What is Telepresence?

Telepresence is a form of remote conferencing in which the participants appear to be physically present in the conference space. Body language cues like eye contact are easily transmitted and interpreted because of the fidelity, size, and position of the images. Both 2D and 3D telepresence have been employed as a means of making it seem as though a user is in a location when they physically are not. This is a technique intended to make collaboration feel more seamless and replicate the benefits of face-to-face communication. Typically, 3D telepresence requires a specially configured space in which to capture a 360-degree image that can then be inserted into a virtual set, and viewed from any angle, but high-definition displays, seamless integration with software and data presentation, and full-surround audio make even 2D telepresence a very immersive experience.

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(1) How might this technology be relevant to the museums you know best?

  • There are numerous opportunities to do tours or offer other museum experiences through this technology. As museums begin to embrace the online "virtual visitor" in the future, we will see all kinds of museum use this technology to connect with people who cannot physically come to the museum. - ortiz ortiz Feb 16, 2016
  • I think this could become a crucial concept for museums to consider and perfect. There are so many reasons that people need to or choose to be a "virtual visitor" such as physical limitations (disabilities or illness) or economic issues (not being able to afford overcoming the expense of a cross country trip) and Telepresence could be a part of a dynamic enriching solution for these visitors. Sadly many museums seem to only focus on the guests that come through the door because leadership keeps demanding higher attendance numbers and short sightedly they don't include "virtual visitors" as part of those numbers. - heathermarie.wells heathermarie.wells Feb 28, 2016 - jfoley jfoley Feb 29, 2016
  • Telepresence, especially in combination with robotics, strikes me as an interesting way to allow access to delicate archeological or natural sites where high numbers of human visitors endanger the site. Imagine a group tour with a multi-headed robot, each head controlled by a different visitor?- chuck.patch chuck.patch Mar 17, 2016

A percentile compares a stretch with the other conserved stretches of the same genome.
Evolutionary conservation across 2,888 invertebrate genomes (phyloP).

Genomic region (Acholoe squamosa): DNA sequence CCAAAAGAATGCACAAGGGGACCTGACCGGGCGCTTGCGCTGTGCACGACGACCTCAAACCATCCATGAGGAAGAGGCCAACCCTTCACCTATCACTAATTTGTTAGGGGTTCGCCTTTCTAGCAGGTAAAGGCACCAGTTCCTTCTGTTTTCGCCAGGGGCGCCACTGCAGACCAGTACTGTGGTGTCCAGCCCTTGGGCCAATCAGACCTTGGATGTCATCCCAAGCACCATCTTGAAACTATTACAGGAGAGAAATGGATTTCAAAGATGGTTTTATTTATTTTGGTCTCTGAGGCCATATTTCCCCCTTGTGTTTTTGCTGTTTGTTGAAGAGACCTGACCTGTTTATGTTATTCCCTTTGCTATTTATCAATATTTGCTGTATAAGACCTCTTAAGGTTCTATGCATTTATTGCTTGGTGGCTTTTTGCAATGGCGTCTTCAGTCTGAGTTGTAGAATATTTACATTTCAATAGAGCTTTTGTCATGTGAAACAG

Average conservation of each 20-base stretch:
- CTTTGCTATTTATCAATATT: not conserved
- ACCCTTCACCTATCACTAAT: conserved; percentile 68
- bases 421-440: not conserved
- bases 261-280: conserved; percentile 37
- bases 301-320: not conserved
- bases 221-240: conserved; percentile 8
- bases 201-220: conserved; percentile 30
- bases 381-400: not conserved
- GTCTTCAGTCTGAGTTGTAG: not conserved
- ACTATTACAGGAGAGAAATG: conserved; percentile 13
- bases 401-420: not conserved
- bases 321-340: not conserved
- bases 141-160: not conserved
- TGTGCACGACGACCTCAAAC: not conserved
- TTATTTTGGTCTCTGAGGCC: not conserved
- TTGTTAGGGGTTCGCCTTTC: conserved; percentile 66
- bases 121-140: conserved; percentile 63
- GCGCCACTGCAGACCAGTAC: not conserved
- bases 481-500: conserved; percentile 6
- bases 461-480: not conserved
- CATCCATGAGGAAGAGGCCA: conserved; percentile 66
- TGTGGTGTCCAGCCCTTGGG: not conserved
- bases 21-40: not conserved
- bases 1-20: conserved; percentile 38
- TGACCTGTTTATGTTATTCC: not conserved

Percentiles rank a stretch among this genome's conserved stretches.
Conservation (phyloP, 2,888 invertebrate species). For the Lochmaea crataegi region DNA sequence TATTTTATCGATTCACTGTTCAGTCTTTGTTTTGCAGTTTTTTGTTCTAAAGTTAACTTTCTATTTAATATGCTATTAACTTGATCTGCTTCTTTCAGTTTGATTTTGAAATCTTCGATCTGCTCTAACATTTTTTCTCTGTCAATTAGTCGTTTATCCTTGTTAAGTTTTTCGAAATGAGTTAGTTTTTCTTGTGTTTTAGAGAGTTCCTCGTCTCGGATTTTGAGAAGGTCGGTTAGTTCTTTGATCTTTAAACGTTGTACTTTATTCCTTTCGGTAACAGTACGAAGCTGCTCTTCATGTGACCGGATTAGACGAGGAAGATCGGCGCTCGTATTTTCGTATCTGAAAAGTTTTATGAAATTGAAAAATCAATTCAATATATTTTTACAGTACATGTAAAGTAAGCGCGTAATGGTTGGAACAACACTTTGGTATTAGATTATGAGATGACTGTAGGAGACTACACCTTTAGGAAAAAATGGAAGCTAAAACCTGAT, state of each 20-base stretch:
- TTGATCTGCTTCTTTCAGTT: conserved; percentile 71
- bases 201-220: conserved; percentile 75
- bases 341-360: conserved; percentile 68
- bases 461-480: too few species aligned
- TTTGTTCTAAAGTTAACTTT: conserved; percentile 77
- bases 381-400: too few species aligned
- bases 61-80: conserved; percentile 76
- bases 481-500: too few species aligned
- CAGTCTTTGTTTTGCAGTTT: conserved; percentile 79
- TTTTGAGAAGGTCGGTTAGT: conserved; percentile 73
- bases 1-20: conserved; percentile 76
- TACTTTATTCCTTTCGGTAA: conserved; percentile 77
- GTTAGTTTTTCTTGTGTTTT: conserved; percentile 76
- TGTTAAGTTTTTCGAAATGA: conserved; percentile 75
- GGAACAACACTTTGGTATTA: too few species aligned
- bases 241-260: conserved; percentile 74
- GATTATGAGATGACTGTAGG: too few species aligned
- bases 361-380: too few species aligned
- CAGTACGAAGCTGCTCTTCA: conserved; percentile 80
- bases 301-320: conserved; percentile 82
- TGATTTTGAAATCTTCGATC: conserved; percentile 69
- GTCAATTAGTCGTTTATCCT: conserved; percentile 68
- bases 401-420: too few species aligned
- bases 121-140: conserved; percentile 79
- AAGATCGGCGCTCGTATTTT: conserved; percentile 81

(2) What themes are missing from the above description that you think are important?

  • I think we should be thinking about the relationship between telepresence and VR headset technology, and whether there is potential for a blending of them. Just a thought. - weberj weberj Feb 27, 2016- margaretsternbergh margaretsternbergh Feb 29, 2016
  • I would also suggest the relationship between telepresence, VR, and Robotics. I think one of the great things about the report is often thinking about how the technologies can be combined to create super solutions. Looking back at previous Museum reports you can think about combining BYOD, with a mobile app, that integrates location-based services - its a powerful super solution. - heathermarie.wells heathermarie.wells Feb 28, 2016- chuck.patch chuck.patch Mar 17, 2016 and Drones!

(3) What do you see as the potential impact of this technology on education and interpretation in museums?

  • It will require us to think about "visitors" in new ways. Someone may never come to the museum IRL (in real life), but may visit virtually through technology like this. People are already growing used to access everywhere. Museums will begin to lead culture by offering these experiences. In time, the virtual visit will be as important as the IRL visit. Educators will become comfortable teaching through these environments. It will be a way for museums to connect to larger audiences. Smaller museums could larger audiences through this technology. Physical size will no longer be as important of a factor as how you offer access. Access will be open to those who have physical disabilities. - ortiz ortiz Feb 16, 2016 +1- heathermarie.wells heathermarie.wells Feb 28, 2016
  • I agree with Heather and ortiz here. I think virtual visitors will become a growing and vital sector of the overall museum visitor. However, I struggle with Telepresence necessarily being the answer. In certain circumstances I think it would work well and in others not so well. The logistics I think will be important to consider- who is being telepresenced (is this a word) where? Having a 3D hologram of a docent beamed into a classroom would make for a much more dynamic situation. Having students in a space with 3D projects of for example a gallery space would be another natural application. However, is it the best way to have a virtual tour? They won't be able to get closer or farther away from the objects. Instead, a museum experience becomes part of a larger fabric of their digital world- the vital nature of object-based learning becomes less valuable.- margaretsternbergh margaretsternbergh Feb 29, 2016

(4) Do you have or know of a project working in this area?

  • The San Diego Air & Space museum is using telepresence Beam "robots" to offer tours to those who don't have access due to distance or physical limitations. The Tate did an experiment with these kinds of robots while the museum was closed (after hours) and let people from around the world have a chance to explore the museum through this technology. - ortiz ortiz Feb 16, 2016
  • Another perspective here.

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